CS PHOTO BY JACLYN LIPPELMANN
Washington Cardinal Donald Wuerl gives an April 17 talk to students and seminarians at The Catholic University of America on his recent pastoral letter, “The Challenge of Racism Today.” As archbishop of Washington, he serves as the university’s chancellor and as the Cardinal William Baum University Professor, named for the former archbishop of Washington who was a noted scholar and promoter of dialogue among Christian churches.
CS PHOTO BY JACLYN LIPPELMANN Washington Cardinal Donald Wuerl gives an April 17 talk to students and seminarians at The Catholic University of America on his recent pastoral letter, “The Challenge of Racism Today.” As archbishop of Washington, he serves as the university’s chancellor and as the Cardinal William Baum University Professor, named for the former archbishop of Washington who was a noted scholar and promoter of dialogue among Christian churches.

With faith, people can confront and help overcome the evil of racism, Washington Cardinal Donald Wuerl said in an April 17 talk at The Catholic University of America.

“The elimination of racism may seem too great a task for any one of us or even for the whole Church,” he said. “Yet we place our confidence in the Lord, because in Christ, we are brothers and sisters, one to the other. With Christ, we stand in the Spirit of justice, peace and love.”

Cardinal Wuerl, who as the archbishop of Washington serves as Catholic University’s chancellor, was invited by its president, John Garvey, to speak on his recent pastoral letter, The Challenge of Racism Today.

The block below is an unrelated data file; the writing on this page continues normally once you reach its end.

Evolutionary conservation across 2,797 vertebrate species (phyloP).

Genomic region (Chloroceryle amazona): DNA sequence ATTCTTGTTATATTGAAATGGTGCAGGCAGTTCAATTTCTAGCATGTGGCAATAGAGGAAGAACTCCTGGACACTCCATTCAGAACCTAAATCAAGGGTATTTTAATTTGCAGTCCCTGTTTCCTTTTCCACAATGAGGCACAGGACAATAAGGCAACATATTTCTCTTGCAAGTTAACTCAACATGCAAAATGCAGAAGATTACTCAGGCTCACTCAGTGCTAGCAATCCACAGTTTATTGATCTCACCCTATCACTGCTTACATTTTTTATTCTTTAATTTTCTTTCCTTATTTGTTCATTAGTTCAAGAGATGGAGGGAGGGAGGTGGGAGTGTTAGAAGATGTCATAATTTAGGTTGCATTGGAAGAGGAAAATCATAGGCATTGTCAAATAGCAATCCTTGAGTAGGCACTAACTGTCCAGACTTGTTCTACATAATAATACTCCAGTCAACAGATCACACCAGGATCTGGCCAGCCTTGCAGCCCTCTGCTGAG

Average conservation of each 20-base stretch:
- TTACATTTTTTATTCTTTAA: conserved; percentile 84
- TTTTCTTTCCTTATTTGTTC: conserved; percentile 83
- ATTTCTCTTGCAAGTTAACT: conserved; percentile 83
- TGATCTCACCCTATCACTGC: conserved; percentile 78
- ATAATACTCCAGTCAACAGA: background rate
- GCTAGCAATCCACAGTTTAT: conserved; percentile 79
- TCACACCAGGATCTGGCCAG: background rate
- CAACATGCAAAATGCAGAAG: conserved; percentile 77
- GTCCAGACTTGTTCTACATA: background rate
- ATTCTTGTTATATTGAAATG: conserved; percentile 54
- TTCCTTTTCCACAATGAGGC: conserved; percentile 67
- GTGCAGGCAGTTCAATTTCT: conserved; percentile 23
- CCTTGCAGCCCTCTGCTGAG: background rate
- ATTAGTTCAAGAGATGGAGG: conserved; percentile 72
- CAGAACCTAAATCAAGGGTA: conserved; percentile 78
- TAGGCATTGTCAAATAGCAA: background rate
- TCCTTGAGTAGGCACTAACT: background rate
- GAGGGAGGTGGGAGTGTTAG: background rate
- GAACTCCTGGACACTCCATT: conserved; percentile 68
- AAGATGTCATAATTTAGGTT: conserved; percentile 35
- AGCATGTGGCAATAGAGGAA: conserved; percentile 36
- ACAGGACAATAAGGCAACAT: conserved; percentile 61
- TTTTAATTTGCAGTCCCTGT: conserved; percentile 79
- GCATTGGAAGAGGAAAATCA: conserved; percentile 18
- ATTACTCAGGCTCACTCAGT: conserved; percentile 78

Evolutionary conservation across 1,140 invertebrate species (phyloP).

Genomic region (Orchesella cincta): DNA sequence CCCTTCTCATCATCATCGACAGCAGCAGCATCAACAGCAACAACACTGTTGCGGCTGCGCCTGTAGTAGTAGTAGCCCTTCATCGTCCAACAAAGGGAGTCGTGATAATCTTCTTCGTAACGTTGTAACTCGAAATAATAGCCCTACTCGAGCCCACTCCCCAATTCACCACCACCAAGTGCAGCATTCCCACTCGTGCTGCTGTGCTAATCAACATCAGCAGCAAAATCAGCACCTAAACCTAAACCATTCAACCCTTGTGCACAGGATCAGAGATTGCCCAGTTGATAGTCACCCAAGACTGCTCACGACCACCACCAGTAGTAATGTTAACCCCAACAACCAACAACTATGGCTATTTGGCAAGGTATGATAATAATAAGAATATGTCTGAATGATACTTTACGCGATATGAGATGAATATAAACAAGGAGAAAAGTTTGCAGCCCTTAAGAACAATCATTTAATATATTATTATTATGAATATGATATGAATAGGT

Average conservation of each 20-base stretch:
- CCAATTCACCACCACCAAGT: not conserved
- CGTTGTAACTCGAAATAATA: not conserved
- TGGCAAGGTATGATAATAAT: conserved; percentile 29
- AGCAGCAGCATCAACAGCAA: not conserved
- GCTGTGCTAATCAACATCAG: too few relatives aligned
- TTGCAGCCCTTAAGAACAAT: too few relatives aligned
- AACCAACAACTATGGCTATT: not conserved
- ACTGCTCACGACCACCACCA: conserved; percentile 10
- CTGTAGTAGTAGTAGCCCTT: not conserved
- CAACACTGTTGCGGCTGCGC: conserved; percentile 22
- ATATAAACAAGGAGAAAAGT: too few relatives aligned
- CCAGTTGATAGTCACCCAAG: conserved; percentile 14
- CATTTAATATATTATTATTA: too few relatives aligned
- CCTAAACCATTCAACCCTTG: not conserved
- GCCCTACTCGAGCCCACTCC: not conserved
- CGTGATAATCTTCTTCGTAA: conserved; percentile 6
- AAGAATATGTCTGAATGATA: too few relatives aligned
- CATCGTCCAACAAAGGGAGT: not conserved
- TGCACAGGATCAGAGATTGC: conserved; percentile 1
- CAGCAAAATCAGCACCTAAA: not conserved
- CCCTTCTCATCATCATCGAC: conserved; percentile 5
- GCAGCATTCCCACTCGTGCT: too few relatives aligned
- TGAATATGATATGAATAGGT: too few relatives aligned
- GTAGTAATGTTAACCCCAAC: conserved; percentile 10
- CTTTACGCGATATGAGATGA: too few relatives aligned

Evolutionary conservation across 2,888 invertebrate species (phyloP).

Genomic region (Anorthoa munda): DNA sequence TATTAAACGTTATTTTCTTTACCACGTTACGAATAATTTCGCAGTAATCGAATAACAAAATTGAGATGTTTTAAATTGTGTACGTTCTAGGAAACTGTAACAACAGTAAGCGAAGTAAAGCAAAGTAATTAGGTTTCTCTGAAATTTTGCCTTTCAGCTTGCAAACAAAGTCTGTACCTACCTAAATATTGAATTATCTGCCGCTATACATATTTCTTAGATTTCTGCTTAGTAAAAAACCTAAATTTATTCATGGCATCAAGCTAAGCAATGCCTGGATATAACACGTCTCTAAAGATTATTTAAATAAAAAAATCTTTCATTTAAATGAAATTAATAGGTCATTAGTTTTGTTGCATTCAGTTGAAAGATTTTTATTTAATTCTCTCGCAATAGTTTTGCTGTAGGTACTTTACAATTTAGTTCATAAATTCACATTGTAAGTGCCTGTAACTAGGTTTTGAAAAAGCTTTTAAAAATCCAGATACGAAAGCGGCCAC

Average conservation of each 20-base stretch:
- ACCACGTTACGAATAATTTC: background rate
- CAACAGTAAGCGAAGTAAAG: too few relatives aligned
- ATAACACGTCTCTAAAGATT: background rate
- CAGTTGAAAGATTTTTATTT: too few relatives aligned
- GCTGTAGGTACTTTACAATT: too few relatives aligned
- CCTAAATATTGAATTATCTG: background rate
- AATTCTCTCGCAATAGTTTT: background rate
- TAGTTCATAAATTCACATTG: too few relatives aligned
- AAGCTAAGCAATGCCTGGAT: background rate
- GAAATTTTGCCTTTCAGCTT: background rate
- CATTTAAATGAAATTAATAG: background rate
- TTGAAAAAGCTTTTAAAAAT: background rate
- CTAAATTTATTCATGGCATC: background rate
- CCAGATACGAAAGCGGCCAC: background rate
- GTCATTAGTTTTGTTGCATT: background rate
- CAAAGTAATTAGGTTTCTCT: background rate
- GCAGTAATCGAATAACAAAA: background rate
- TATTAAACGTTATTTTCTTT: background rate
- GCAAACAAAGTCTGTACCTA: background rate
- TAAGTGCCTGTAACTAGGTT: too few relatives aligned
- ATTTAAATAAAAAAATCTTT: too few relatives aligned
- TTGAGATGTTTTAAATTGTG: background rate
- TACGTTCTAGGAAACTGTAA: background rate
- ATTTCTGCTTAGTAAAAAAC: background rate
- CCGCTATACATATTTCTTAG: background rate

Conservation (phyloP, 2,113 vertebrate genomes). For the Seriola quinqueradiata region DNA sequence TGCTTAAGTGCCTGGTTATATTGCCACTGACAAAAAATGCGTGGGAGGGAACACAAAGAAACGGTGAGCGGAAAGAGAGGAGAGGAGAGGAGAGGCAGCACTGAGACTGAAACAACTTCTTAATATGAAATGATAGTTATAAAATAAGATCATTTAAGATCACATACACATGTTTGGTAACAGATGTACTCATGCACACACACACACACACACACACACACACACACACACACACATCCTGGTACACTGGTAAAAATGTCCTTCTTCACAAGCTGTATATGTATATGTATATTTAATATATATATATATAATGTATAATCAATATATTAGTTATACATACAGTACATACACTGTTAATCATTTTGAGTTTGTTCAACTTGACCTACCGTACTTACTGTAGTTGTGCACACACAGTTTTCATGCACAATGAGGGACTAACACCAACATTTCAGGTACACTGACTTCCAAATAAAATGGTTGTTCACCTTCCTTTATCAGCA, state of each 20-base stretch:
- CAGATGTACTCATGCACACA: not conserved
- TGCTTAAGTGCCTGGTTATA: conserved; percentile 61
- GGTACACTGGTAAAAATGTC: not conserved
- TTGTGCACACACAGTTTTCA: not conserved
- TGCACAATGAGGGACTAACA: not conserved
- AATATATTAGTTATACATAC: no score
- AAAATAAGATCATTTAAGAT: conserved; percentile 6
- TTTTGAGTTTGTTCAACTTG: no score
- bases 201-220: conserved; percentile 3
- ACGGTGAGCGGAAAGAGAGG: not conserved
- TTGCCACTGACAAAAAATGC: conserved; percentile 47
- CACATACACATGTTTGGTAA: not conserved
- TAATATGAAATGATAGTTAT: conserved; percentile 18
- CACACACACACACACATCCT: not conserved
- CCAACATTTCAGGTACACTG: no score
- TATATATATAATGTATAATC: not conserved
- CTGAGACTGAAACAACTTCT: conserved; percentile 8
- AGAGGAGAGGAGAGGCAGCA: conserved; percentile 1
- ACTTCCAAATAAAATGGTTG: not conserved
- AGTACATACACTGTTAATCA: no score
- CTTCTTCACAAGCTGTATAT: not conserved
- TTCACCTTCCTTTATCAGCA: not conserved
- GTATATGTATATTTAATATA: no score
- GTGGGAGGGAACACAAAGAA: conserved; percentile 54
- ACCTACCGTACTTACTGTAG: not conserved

Speaking at the university’s Pryzbyla Center to an audience consisting mostly of seminarians and other students, the cardinal compared racism to a residue that has contaminated streams that flow into the societal well from which people drink. He warned that the unhealthy contaminants causing racism in our culture can be subtle and ubiquitous.

“We have the possibility to be that fresh stream of water flowing into the societal well,” he said.

Noting that the U.S. bishops in their 1979 pastoral reflection, Brothers and Sisters to Us, identified racism as a sin, the cardinal said that evil has spanned continents and centuries and continues in today’s world.

“In societies around the world the social construct of race has been used to classify ‘us’ and ‘them,’ separating those who are seen as ‘different’ – those who come from a different place or look differently or speak a different language,” Cardinal Wuerl said. “This construct has then led to the assertion of innate superiority of one group over the other. This has real destructive effects in society and in the lives of individuals and families.” 

Explaining that the concept of race is not a biological reality, but a social construct, the cardinal said, “Properly understood, there are not multiple races, but objectively there is only one race – the human race.  We are all one species, one people, one human family, albeit manifested in diverse ethnic, cultural and societal ways.”

Emphasizing a point about all people’s equal and innate human dignity central to the creation story in the Book of Genesis and underscored in Catholic teaching, the cardinal said, “We are, all of us, brothers and sisters, children of the same God.”

Quoting from his pastoral letter on racism, Cardinal Wuerl said, “Today we need to acknowledge past sins of racism and, in a spirit of reconciliation, move towards a Church and society where the wounds of racism are healed.”

Noting that African Americans because of their skin color have borne “the social scars of denigration and a cultural classification rooted, fostered and experienced in slavery in this nation and the denial of their fundamental human dignity,” he said the societal impacts of racism endure today.